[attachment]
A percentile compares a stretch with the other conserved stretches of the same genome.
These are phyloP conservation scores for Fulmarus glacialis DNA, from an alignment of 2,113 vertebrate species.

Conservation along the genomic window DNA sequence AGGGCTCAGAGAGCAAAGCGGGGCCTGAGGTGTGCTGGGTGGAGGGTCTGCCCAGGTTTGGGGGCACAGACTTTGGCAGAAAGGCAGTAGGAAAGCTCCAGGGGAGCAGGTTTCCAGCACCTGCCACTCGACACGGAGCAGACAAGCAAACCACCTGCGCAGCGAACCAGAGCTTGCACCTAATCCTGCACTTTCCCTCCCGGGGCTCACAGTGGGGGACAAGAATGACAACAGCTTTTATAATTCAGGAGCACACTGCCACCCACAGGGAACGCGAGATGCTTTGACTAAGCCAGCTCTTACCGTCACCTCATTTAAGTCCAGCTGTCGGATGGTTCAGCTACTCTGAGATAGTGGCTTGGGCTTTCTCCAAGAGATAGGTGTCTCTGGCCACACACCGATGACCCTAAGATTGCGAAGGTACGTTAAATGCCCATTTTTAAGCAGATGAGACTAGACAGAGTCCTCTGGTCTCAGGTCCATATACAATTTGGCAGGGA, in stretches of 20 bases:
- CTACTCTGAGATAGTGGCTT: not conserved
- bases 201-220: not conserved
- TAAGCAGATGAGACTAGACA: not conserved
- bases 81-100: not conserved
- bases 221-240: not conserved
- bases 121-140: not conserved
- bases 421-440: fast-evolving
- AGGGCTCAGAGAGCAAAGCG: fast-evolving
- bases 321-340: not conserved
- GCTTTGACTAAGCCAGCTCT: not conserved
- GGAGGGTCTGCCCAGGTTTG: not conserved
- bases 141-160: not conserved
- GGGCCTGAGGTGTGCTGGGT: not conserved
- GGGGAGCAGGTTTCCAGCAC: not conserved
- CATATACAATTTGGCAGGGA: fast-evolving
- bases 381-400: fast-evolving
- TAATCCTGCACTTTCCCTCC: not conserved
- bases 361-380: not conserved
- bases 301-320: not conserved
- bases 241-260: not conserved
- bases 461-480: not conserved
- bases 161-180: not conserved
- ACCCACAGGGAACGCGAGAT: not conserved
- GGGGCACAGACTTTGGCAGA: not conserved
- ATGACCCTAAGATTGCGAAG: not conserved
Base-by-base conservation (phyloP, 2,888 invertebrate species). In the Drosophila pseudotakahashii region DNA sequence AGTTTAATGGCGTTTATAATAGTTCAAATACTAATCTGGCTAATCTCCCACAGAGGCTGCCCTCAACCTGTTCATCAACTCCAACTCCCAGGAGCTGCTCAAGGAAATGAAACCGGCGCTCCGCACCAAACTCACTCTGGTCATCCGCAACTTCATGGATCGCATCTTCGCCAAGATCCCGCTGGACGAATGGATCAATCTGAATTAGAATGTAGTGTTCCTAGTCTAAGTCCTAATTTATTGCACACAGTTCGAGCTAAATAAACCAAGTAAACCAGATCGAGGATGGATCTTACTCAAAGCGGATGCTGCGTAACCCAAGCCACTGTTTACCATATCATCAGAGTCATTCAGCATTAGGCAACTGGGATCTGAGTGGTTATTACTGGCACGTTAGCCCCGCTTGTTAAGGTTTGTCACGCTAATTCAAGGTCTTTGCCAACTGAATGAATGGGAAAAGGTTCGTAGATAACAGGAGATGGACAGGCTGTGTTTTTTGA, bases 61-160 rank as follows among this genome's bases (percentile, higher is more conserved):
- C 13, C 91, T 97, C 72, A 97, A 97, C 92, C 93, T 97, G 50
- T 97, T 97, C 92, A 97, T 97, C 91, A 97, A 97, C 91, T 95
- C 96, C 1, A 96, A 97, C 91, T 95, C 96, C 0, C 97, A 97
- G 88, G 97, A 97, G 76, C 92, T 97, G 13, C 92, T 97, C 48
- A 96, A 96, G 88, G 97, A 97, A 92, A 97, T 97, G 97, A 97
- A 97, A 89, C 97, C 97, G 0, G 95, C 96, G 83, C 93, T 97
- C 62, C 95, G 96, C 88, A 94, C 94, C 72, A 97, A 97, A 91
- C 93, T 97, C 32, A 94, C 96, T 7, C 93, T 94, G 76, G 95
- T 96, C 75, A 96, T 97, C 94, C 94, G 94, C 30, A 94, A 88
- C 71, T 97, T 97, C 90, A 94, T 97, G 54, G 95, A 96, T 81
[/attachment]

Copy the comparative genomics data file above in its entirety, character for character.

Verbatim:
A percentile compares a stretch with the other conserved stretches of the same genome.
These are phyloP conservation scores for Fulmarus glacialis DNA, from an alignment of 2,113 vertebrate species.

Conservation along the genomic window DNA sequence AGGGCTCAGAGAGCAAAGCGGGGCCTGAGGTGTGCTGGGTGGAGGGTCTGCCCAGGTTTGGGGGCACAGACTTTGGCAGAAAGGCAGTAGGAAAGCTCCAGGGGAGCAGGTTTCCAGCACCTGCCACTCGACACGGAGCAGACAAGCAAACCACCTGCGCAGCGAACCAGAGCTTGCACCTAATCCTGCACTTTCCCTCCCGGGGCTCACAGTGGGGGACAAGAATGACAACAGCTTTTATAATTCAGGAGCACACTGCCACCCACAGGGAACGCGAGATGCTTTGACTAAGCCAGCTCTTACCGTCACCTCATTTAAGTCCAGCTGTCGGATGGTTCAGCTACTCTGAGATAGTGGCTTGGGCTTTCTCCAAGAGATAGGTGTCTCTGGCCACACACCGATGACCCTAAGATTGCGAAGGTACGTTAAATGCCCATTTTTAAGCAGATGAGACTAGACAGAGTCCTCTGGTCTCAGGTCCATATACAATTTGGCAGGGA, in stretches of 20 bases:
- CTACTCTGAGATAGTGGCTT: not conserved
- bases 201-220: not conserved
- TAAGCAGATGAGACTAGACA: not conserved
- bases 81-100: not conserved
- bases 221-240: not conserved
- bases 121-140: not conserved
- bases 421-440: fast-evolving
- AGGGCTCAGAGAGCAAAGCG: fast-evolving
- bases 321-340: not conserved
- GCTTTGACTAAGCCAGCTCT: not conserved
- GGAGGGTCTGCCCAGGTTTG: not conserved
- bases 141-160: not conserved
- GGGCCTGAGGTGTGCTGGGT: not conserved
- GGGGAGCAGGTTTCCAGCAC: not conserved
- CATATACAATTTGGCAGGGA: fast-evolving
- bases 381-400: fast-evolving
- TAATCCTGCACTTTCCCTCC: not conserved
- bases 361-380: not conserved
- bases 301-320: not conserved
- bases 241-260: not conserved
- bases 461-480: not conserved
- bases 161-180: not conserved
- ACCCACAGGGAACGCGAGAT: not conserved
- GGGGCACAGACTTTGGCAGA: not conserved
- ATGACCCTAAGATTGCGAAG: not conserved
Base-by-base conservation (phyloP, 2,888 invertebrate species). In the Drosophila pseudotakahashii region DNA sequence AGTTTAATGGCGTTTATAATAGTTCAAATACTAATCTGGCTAATCTCCCACAGAGGCTGCCCTCAACCTGTTCATCAACTCCAACTCCCAGGAGCTGCTCAAGGAAATGAAACCGGCGCTCCGCACCAAACTCACTCTGGTCATCCGCAACTTCATGGATCGCATCTTCGCCAAGATCCCGCTGGACGAATGGATCAATCTGAATTAGAATGTAGTGTTCCTAGTCTAAGTCCTAATTTATTGCACACAGTTCGAGCTAAATAAACCAAGTAAACCAGATCGAGGATGGATCTTACTCAAAGCGGATGCTGCGTAACCCAAGCCACTGTTTACCATATCATCAGAGTCATTCAGCATTAGGCAACTGGGATCTGAGTGGTTATTACTGGCACGTTAGCCCCGCTTGTTAAGGTTTGTCACGCTAATTCAAGGTCTTTGCCAACTGAATGAATGGGAAAAGGTTCGTAGATAACAGGAGATGGACAGGCTGTGTTTTTTGA, bases 61-160 rank as follows among this genome's bases (percentile, higher is more conserved):
- C 13, C 91, T 97, C 72, A 97, A 97, C 92, C 93, T 97, G 50
- T 97, T 97, C 92, A 97, T 97, C 91, A 97, A 97, C 91, T 95
- C 96, C 1, A 96, A 97, C 91, T 95, C 96, C 0, C 97, A 97
- G 88, G 97, A 97, G 76, C 92, T 97, G 13, C 92, T 97, C 48
- A 96, A 96, G 88, G 97, A 97, A 92, A 97, T 97, G 97, A 97
- A 97, A 89, C 97, C 97, G 0, G 95, C 96, G 83, C 93, T 97
- C 62, C 95, G 96, C 88, A 94, C 94, C 72, A 97, A 97, A 91
- C 93, T 97, C 32, A 94, C 96, T 7, C 93, T 94, G 76, G 95
- T 96, C 75, A 96, T 97, C 94, C 94, G 94, C 30, A 94, A 88
- C 71, T 97, T 97, C 90, A 94, T 97, G 54, G 95, A 96, T 81